A View from Erika Jonietz

Banking on Stem Cells

The world’s first embryonic-stem-cell bank has opened in Hertfordshire, England. Great Britain’s Medical Research Council and the Biotechnology and Biological Sciences Research Council are funding the bank, which will store stem cells of all sorts–adult, fetal, and embryonic–to help make…

  • May 20, 2004

The world’s first embryonic-stem-cell bank has opened in Hertfordshire, England. Great Britain’s Medical Research Council and the Biotechnology and Biological Sciences Research Council are funding the bank, which will store stem cells of all sorts–adult, fetal, and embryonic–to help make them available to researchers worldwide.

The bank’s first two “deposits” are embryonic stem cell lines created at King’s College London and the Centre for Life, a research facility in Newcastle upon Tyne. These cells, derived from embryos created during fertility treatments, have the ability to become any type of tissue in the human body; they hold the potential to cure diseases ranging from Parkinson’s and Alzheimer’s to diabetes, as well as possibly reverse the paralysis suffered by victims of spinal cord injuries.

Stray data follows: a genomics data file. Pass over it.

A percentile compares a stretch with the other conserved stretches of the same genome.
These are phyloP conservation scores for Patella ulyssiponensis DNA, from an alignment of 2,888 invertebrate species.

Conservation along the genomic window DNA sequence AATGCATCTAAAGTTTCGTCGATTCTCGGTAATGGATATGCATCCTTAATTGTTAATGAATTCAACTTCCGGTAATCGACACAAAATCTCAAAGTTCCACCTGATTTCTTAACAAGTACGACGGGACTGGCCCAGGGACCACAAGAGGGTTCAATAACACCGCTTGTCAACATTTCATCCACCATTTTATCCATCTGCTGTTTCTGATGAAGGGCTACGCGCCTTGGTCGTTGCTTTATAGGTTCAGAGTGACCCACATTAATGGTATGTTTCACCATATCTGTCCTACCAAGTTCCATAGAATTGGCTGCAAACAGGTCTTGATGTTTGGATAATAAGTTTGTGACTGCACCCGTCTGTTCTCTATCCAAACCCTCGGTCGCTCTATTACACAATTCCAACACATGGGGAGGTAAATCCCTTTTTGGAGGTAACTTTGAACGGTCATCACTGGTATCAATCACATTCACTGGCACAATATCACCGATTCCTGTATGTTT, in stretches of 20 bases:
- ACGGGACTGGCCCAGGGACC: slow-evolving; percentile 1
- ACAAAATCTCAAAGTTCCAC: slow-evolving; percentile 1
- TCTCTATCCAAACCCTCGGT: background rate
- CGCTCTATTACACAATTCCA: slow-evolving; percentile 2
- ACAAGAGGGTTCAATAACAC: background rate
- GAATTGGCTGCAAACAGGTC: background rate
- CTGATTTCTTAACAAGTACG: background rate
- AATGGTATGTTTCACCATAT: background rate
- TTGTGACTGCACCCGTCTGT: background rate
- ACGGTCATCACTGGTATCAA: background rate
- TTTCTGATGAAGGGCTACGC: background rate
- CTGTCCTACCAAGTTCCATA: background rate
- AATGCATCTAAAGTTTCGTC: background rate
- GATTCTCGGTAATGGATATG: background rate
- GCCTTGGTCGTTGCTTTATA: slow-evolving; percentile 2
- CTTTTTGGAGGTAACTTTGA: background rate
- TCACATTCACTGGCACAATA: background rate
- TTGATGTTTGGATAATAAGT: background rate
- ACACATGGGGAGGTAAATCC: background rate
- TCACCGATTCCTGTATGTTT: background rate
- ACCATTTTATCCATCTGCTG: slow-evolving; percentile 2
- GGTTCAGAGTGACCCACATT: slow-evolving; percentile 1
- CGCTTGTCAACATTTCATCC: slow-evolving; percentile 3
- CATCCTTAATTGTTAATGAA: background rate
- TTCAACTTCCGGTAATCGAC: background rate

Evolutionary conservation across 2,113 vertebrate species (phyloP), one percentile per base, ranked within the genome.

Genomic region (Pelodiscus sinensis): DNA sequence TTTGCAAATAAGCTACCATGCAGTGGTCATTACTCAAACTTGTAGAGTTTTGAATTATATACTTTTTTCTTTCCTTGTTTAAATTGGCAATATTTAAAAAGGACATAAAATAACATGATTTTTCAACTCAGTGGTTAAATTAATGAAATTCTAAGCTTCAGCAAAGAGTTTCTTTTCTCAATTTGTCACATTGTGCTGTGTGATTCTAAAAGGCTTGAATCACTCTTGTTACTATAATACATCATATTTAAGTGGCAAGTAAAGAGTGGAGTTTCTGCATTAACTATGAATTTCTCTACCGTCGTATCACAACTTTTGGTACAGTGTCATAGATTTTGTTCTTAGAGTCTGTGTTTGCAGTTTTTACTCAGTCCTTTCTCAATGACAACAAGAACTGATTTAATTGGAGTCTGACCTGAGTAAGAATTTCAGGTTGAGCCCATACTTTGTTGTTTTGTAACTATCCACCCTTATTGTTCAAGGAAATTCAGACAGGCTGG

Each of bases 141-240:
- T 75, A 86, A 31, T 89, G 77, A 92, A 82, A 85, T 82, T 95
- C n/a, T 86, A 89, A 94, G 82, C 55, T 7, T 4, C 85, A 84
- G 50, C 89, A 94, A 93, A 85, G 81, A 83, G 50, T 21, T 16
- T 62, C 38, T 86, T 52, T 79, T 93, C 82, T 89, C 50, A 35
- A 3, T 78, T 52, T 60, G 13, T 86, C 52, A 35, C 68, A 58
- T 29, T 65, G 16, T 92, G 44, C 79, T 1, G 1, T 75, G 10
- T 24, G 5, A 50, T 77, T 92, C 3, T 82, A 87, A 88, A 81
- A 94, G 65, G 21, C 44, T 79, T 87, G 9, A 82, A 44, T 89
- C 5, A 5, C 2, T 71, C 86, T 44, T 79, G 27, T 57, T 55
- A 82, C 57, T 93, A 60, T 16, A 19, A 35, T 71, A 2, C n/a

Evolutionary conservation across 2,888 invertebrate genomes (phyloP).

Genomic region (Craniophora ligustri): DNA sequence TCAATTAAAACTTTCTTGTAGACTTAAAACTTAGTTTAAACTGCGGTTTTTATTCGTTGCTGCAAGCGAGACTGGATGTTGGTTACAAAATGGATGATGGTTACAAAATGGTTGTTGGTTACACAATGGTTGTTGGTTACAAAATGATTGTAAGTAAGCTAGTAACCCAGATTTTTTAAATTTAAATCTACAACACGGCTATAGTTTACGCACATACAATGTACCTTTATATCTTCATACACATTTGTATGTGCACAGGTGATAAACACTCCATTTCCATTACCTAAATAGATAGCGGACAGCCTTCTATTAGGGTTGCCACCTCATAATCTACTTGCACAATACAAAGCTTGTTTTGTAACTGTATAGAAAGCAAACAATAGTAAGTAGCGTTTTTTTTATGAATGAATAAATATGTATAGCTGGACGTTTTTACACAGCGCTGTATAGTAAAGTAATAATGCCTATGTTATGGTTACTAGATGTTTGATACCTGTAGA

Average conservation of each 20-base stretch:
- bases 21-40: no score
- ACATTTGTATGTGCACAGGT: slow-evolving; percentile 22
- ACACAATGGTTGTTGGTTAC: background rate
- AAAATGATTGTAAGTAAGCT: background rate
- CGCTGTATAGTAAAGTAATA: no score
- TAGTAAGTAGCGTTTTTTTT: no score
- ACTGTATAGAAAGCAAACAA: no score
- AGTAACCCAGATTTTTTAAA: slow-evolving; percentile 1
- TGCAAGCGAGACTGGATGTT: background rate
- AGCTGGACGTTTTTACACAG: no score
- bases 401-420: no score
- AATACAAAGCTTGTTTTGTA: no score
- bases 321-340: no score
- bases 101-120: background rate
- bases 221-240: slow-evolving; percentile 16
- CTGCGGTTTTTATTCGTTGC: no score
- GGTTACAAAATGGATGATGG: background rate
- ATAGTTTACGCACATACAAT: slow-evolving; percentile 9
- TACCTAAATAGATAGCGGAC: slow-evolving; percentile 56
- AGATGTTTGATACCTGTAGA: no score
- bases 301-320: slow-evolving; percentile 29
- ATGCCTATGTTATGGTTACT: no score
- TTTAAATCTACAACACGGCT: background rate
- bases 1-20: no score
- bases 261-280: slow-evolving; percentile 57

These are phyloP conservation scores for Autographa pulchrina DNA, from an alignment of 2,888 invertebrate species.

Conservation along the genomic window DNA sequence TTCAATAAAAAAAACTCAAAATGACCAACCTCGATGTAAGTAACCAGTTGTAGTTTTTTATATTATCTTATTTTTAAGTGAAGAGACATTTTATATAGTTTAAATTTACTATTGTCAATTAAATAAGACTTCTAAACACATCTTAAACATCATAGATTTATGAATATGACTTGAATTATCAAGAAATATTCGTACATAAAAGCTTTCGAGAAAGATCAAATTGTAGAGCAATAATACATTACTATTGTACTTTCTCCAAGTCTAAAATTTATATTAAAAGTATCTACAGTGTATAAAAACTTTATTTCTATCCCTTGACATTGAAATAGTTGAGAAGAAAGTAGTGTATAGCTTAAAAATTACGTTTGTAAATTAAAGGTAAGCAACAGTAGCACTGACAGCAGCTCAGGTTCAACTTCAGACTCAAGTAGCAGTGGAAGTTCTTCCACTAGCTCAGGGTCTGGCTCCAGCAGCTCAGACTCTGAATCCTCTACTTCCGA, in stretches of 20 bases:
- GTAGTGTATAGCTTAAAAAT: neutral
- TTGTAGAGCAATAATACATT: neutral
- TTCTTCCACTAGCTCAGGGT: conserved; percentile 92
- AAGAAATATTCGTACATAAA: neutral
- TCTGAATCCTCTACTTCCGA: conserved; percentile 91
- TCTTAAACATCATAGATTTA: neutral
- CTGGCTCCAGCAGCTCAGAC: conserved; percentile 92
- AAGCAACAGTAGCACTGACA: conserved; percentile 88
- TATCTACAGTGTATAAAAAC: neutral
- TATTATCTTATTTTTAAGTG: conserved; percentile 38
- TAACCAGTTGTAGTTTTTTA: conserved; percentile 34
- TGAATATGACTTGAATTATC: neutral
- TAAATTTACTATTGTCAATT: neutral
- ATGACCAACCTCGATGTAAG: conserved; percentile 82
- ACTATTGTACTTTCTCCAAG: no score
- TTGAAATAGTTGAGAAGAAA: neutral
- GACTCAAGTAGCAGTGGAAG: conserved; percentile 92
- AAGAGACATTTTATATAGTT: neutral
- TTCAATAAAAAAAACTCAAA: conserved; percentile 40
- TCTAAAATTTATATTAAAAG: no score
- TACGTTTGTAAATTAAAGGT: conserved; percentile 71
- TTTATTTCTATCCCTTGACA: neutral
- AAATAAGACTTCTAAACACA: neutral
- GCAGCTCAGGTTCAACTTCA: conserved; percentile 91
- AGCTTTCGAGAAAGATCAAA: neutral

Although Britain has much more liberal policies governing stem cell research than does the U.S., the bank has nevertheless drawn the ire of anti-abortion activists. That’s unfortunate, since the could become a tremendous resource to researchers investigating all types of stem cells. In fact, it could be a boon to the field along the lines that GenBank, a repository of gene sequences, has been to geneticists. Also unfortunate is the fact that U.S. scientists supported by federal funds won’t be able to take advantage of the embryonic stem cells lines in the bank.

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